Shane Orrick is still in uniform

Tom KingOur Town Heroes

He’s a Grainger County guy, East Tennessee through and through, still living in Rutledge. Shane Orrick was an active duty U.S. Marine for four years and today he wears two uniforms. He is in the Marine Reserves, a Sgt. E-5. But the uniform he wears most days is that of the Tennessee Highway Patrol.

He’s a trooper on patrol in Knox and Union counties working the overnight shift as part of Troop A. Orrick joined the THP five years ago without any previous law enforcement experience. After active duty, he worked in construction but knew he both needed and wanted something better.

Trooper Shane Orrick

“One day my wife, Brittany, noticed that the THP was hiring, so I looked into it,” he says. “I put in an application and they called me. I went through the interview process and tests and they offered me a job. I’ll go for it, I said, and if it’s God’s will, it will work out. If not something else good will happen. He has a plan for us.”

There is a connection between his Marine service and the THP. “I was stationed at the Marine Air Corps Station in Cherry Point, North Carolina, and they had me work at the gates, helping the military police. I got to know the MPs and did some ride-along with them and really got interested in law enforcement,” he says. “And I really love it. Brittany says I don’t really work because I love it so much.”

Orrick is 29 and stands 5-6. “We’ve got a few guys who aren’t as tall as I am,” he says. “I’ve never been the John Wayne macho type. But I do know that some guys think they can always take you out since you’re short. But size does not matter.”

During these times of COVID-19, law enforcement is one of our essential needs – be it a THP trooper, city and county officers, firefighters and paramedics, ambulance staff, nurses and doctors.

Has he noticed any changes since the virus hit? “Less traffic of course, for sure, and fewer accidents, but I have seen an increase in DUIs. People laid off and not working are drinking at home more and then go out driving. And from conversations with others in the county, domestic violence calls have increased with people cooped up at home so much,” he said. “This is really affecting people mentally and physically. Many people are stressed and have a lot of tension in their lives.”

What is the most dangerous part of the job? With no hesitation, he said: “The traffic stops. It’s the unknown because you never know what you’re walking into. It may be someone who is normally the nicest person in the world, but then wants to shoot you the moment you get to their car door. I’ve had people get out of their car and act aggressively. So far, I’ve been able to deter them before anything happened. You learn quickly there are no routine traffic stops. Fear keeps you alert and alive.”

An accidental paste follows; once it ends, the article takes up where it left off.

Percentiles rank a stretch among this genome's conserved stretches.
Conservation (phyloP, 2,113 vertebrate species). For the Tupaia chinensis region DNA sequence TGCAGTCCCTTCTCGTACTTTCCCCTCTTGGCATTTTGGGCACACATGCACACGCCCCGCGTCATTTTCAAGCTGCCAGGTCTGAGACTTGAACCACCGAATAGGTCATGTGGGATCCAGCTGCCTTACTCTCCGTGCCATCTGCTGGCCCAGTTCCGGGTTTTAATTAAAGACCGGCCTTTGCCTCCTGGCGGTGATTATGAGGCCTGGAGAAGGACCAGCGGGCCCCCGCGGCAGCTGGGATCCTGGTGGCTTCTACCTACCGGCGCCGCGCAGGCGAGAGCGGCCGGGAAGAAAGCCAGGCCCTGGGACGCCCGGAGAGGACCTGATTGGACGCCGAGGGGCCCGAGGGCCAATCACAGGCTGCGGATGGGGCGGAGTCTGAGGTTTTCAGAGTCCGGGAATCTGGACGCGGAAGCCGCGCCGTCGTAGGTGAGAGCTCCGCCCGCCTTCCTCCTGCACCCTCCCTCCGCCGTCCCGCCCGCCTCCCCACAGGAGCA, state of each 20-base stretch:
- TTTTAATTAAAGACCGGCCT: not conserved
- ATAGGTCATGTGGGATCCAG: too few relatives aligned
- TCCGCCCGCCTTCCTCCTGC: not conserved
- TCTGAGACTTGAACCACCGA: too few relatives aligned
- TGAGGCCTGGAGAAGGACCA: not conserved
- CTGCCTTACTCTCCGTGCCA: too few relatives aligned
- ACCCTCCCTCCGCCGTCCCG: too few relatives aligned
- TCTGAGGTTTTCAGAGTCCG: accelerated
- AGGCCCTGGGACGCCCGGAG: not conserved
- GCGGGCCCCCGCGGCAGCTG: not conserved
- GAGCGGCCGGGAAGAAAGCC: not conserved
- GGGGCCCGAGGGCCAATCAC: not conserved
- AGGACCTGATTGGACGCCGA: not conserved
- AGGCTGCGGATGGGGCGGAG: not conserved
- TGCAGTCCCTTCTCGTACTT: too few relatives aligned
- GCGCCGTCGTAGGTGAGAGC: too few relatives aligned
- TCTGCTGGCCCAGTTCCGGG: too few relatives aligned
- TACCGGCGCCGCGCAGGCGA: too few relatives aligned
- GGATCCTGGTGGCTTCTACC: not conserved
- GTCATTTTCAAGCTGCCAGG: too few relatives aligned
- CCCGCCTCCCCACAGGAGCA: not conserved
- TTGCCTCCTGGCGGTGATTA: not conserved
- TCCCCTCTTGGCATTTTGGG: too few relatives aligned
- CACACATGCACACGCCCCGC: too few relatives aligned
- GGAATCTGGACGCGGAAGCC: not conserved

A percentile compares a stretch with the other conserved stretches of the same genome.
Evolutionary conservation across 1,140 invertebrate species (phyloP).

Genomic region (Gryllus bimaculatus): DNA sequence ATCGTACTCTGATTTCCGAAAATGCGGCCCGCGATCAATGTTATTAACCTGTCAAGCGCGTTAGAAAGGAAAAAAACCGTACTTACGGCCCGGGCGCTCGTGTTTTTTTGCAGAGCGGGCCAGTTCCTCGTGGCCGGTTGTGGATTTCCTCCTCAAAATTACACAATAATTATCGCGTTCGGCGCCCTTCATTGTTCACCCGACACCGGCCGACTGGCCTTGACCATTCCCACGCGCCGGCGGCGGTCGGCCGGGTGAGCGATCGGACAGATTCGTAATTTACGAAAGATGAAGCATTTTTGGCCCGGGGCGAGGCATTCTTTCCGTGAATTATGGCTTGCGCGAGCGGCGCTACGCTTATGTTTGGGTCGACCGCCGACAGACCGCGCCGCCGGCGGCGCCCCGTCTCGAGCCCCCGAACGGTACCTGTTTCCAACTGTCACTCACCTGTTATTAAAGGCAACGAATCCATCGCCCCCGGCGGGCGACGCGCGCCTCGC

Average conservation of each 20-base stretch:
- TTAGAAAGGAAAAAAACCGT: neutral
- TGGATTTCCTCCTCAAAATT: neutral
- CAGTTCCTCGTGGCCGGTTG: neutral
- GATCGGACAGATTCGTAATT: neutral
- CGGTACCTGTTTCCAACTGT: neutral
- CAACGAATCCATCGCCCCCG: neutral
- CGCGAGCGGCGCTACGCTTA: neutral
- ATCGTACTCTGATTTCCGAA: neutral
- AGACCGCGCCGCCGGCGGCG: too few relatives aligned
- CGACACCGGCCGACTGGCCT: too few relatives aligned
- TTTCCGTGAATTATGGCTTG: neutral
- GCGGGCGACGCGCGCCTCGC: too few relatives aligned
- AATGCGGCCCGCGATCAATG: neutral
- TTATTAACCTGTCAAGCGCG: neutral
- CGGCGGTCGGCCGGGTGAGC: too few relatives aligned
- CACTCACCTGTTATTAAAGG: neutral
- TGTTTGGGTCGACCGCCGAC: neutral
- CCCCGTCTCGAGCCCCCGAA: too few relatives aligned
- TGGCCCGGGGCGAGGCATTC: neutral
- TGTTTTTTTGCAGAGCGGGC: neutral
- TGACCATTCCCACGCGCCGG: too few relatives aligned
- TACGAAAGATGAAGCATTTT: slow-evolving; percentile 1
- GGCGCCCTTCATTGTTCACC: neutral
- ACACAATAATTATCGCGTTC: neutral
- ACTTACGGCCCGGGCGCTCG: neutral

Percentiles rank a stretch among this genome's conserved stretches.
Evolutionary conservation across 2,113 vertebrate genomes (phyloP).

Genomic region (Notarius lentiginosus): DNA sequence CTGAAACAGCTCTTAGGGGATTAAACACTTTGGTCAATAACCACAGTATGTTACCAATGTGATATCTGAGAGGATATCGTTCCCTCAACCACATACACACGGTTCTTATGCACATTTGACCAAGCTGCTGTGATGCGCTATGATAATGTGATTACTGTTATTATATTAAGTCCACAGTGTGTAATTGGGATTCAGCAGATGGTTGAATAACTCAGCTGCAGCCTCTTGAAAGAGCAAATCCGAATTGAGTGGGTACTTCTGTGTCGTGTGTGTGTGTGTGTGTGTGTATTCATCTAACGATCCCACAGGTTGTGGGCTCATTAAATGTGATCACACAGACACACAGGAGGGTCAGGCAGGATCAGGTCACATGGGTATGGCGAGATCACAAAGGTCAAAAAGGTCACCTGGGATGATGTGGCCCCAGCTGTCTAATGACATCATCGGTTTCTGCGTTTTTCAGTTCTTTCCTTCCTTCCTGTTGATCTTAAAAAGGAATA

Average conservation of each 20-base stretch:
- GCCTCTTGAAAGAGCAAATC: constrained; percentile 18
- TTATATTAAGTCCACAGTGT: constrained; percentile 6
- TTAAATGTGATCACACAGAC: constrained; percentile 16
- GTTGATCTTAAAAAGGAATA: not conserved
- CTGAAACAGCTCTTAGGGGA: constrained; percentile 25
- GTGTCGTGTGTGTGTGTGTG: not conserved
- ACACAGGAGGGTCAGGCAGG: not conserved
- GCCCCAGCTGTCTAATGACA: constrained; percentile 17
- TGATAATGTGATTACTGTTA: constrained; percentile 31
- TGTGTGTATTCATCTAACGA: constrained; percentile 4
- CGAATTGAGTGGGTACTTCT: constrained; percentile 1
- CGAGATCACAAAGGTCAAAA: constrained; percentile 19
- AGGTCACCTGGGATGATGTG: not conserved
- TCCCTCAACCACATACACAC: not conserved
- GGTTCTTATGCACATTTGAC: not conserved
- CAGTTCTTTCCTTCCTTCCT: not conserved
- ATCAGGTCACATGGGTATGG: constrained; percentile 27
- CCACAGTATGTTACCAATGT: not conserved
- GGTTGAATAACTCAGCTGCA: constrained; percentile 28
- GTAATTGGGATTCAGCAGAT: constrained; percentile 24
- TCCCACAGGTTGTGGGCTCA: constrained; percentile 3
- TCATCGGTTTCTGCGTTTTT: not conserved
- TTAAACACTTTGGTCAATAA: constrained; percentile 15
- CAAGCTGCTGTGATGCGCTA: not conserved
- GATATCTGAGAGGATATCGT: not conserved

So, what about the most challenging part of his work? “For me it’s balancing home life and my work,” he says. Stan and Brittany have two young children – daughter Adalyn, 3, and son Abel, who is 9 months. Brittany works for House Hasson Hardware, and these days she’s working from home.

“I work to use my time management skills to make sure I spend time with the family. My grandmother (Rose Orrick) raised me. Lots of parents don’t spend enough time with their kids,” he said. “Rose lives next door to us and we’re lucky. She keeps our kids now whenever we need her. It’s great and I love it.”

Part of that balancing act is driving an eight-hour round trip a month for a weekend of Marine Reserves duty in Huntsville, Alabama, plus twice in the summer for duty. He is his artillery unit’s operations chief, which means he must certify and train Marines to drive and operate their vehicles and equipment.

Back to that part about loving his job. “I don’t really work. It’s all about being there to help people. At accidents, when people don’t know where to go afterward and giving them a ride. Helping change flat tires, and that’s really stressful for many people with the cars and trucks flying by. People broken down. Getting the drugs off the street. I’ve seen drugs affect so many people, some I know and have known. My approach every day out here is to do anything I can do to help the community and the people.”

Editor’s Note: This is part of a weekly series – Our Town Heroes – highlighting local emergency-service professionals. It you have suggestions about a person to feature, email Tom King or call him at 865-659-3562.

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